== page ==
Quoting Scripture and the Laziest Rhetorical Device Ever

I wrote an article a couple years ago about “Crucifixion Porn.”  I don’t want to rehash it, so follow the link if you’d like to read it, but for some reason, this now-old article still generates occasional comments from Christians who often respond with the duel strategy of disavowing “religion” while at the same time quoting scripture to me to make me see the error of my ways.

It’s such a silly strategy that I can’t believe how often I still see it used by Christians who seem to think they invented the thing.

First, let’s tackle scripture with this observation: I am an official bibliophile, a worshipper of the written word.  I have favorite books that are often replaced with new favorite books.  First Vonnegut and then Hitchens and then Hosseini, I can never stick with one for long.  The point of all my book loving is to say there is no such thing as one book with all the answers. 

I’ve studied the Bible as a Christian and as an atheist, and there are things to observe from it perhaps even lift from it.  But if you claim the Bible as the sum total of all human wisdom, you are not a serious thinker.  There are too many great pieces of literature to boil down all human existence to just one book, so Christians who hope to convert me, for the love of god, stop quoting scripture at me.

The second part of this too-common apologetics is the breathless declaration that: “I’m not religious either!  I just love Jesus!”

This is a bullshit attempt to distance “Christianity” from the oft-maligned word “religion.” I’m sorry to insist that Christianity is indeed a religion, but here’s the definition:

  1. The belief in and worship of a superhuman controlling power, esp. a personal God or gods.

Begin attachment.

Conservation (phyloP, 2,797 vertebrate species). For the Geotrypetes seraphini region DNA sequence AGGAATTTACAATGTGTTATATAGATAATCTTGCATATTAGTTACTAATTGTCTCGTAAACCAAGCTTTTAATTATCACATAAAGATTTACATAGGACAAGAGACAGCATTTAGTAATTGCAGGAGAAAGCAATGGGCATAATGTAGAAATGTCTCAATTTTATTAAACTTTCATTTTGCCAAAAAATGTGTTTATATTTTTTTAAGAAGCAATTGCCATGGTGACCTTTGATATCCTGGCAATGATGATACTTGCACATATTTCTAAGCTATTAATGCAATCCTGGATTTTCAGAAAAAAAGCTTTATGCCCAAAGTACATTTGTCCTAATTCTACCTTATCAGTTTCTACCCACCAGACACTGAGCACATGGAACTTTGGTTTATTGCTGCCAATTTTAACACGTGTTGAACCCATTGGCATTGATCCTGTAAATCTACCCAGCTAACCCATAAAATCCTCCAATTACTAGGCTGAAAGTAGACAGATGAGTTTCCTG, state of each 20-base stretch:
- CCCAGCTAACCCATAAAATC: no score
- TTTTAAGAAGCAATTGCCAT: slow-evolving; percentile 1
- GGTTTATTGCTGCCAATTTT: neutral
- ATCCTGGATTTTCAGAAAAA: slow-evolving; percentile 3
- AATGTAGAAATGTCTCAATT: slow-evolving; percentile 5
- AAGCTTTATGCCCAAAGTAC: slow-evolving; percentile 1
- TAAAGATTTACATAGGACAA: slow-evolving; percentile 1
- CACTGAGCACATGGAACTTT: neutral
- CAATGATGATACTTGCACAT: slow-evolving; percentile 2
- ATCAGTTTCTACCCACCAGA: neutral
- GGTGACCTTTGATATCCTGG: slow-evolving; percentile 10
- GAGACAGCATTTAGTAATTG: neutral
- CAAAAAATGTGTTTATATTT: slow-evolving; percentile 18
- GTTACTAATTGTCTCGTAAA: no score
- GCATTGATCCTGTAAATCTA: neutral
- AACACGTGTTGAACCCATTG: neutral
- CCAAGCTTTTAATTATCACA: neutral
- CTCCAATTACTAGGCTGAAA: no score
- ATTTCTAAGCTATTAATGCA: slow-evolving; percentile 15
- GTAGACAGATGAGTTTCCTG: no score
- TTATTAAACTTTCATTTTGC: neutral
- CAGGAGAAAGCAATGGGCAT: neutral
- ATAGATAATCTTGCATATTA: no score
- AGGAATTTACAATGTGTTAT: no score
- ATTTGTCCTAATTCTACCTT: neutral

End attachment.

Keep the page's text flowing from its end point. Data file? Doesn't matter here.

Words matter.  A Christian can talk about the power of faith, a personal relationship with god, or loving Jesus, but no matter how you crucify it, it’s still religion.  To claim otherwise is utter rubbish, a simple rhetorical device and a lazy one at that.

So please save me the “love Christ but hate religion” business.  It’s embarrassing.  Also, please stop quoting scripture.  I’ve heard it for years and could likely quote it back to you, and it has no effect on me.  Perhaps if we can put a few tired arguments out of play, someday we can better understand one another.

About Edwin Lyngar

Edwin Lyngar is a writer and author living in Reno, Nevada. He graduated from Antioch University in 2010 with his MFA in creative writing and also holds an MA in Writing from the University of Nevada Reno. He is published often in boating trade publications, and he blogs about religion, politics, circumcision, drug reform and just about anything else that might piss off your mom. He is married to Joy Lyngar, and has five children from ages 3 to 18. He is in the process of finding a home for his first book, a memoir, titled Guy Parts.
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One Response to Quoting Scripture and the Laziest Rhetorical Device Ever

  1. Cash says:

    I run into this more often now. “I’m not religious, I just follow Jesus.” Love your take and your answer. “Words Matter”.

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